- Identifying ideas or claims that are presented as obvious, inevitable, or matter-of-fact in dominant bodies or sources of knowledge;
- Scrutinizing these ideas or claims in the context provided in other more marginal knowledge forms or sources;
- Revealing through this scrutiny that behind dominant claims and ideas lay one or more politically-charged and often contradictory ways of understanding the issue or phenomenon in question; and
- Using this underlying conflict as the basis for developing alternative forms of understanding and point to concrete possibilities for action.
It is not difficult to take the steps associated with ideology critique, above and apply them to the field of e-learning (or to a related area), especially to statements and publications that are used to legitimate or promote particular priorities and perspectives in the field. The claims and ideas presented papers, presentations and proposals that are most obvious and least subject to dispute or disagreement in the field in question can be subjected to critique -- with the intention of highlighting their constructed or ideological nature. In the case of e-learning in particular, examples of these self-evident truths or claims are frequently encapsulated in catchphrases or buzzwords that are relatively easy to find in the literature. Phrases like "knowledge economy" (e.g. Gandel, Katz Metros, 2004) "anywhere anytime learning" (e.g., Bourne, Harris & Mayadas, 2005) or fixed "laws" of technological change (e.g. Hodgins, 2004) are salient examples. As will be shown, these slogans give economical expression to "self evident" notions: that we live in an economy driven principally by knowledge; that the Internet provides the possibility of ubiquitous education; or that technological progress drives educational change. It is these "common sense" ideas that, in this paper, will be subject to the "historicizing" and "denaturalizing" force of ideology critique. They will be shown to be shaped by powerful, entrenched and often conservative social interests. They will also be shown to simplify or obscure a complex social reality that is constituted by different and conflicting forms of knowledge and that can be interpreted variously, depending on one's interest or motivation.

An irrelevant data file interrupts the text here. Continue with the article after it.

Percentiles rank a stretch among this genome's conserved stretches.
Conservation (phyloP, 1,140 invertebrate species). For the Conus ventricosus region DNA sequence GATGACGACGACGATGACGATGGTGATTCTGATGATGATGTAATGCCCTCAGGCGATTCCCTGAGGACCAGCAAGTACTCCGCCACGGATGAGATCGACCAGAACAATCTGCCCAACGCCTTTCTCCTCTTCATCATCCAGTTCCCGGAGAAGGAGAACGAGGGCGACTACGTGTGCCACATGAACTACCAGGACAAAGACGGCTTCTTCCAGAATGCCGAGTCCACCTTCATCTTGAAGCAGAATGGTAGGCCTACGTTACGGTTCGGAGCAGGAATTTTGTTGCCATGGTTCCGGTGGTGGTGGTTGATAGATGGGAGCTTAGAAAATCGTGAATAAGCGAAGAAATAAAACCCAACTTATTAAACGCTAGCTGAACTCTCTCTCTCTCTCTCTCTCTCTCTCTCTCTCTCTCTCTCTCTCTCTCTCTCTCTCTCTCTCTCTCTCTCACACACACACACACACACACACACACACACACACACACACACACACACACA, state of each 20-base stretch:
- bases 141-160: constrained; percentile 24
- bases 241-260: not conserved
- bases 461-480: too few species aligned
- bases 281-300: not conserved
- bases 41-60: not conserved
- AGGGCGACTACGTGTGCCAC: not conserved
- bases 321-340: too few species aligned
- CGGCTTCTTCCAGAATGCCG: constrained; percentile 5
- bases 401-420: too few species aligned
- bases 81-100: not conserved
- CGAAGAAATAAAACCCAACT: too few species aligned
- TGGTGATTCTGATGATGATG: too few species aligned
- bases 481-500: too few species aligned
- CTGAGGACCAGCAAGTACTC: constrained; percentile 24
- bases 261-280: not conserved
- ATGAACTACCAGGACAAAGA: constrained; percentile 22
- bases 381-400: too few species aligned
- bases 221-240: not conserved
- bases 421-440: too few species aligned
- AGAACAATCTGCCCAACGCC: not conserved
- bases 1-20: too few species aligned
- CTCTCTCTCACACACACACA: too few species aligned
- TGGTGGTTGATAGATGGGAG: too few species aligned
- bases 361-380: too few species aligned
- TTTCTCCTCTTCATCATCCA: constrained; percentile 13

The Myth of the Knowledge Economy
It is commonly asserted that "knowledge," "information" or more abstractly, "the networked" or "the postindustrial," are eponymous for our society, age or economy. As with ideological claims generally, these broad and often unquestioned assertions have significant social and political implications. In the case of e-learning, they bring with them urgent implications for all levels and forms of education - from the preparation of children as "knowledge builders," through the reconfiguration of higher educational institutions, to support for different forms "lifelong learning." As a consequence we are presented with assertions such as the following: "In what is coming to be called the 'knowledge age' [the] challenge [is to] get students on ... a developmental trajectory leading from the natural inquisitiveness of the young child to the disciplined creativity of the mature knowledge producer" (Scardamalia & Bereiter, 2003; 1370; emphasis in original); and "The new economy has placed the acquisition of knowledge, and the role of higher education, at the center of national development" (Futures Project, 2001); or further, that in our "knowledge-driven era... education is a lifelong endeavor and may -only occasionally-be mediated by the traditional artifacts of our historical learning experiences (Gandel, Katz, Metros, 2004, p. 73). Unsurprisingly, traditional educational artifacts - such as "classrooms," "professors" and "degrees" -- are generally seen as being superseded in this new economy, by more advanced information or knowledge technologies: computer supported "knowledge building" environments (Scardamalia & Bereiter, 2003), learning objects (Polsani, 2003) and other advanced technologies.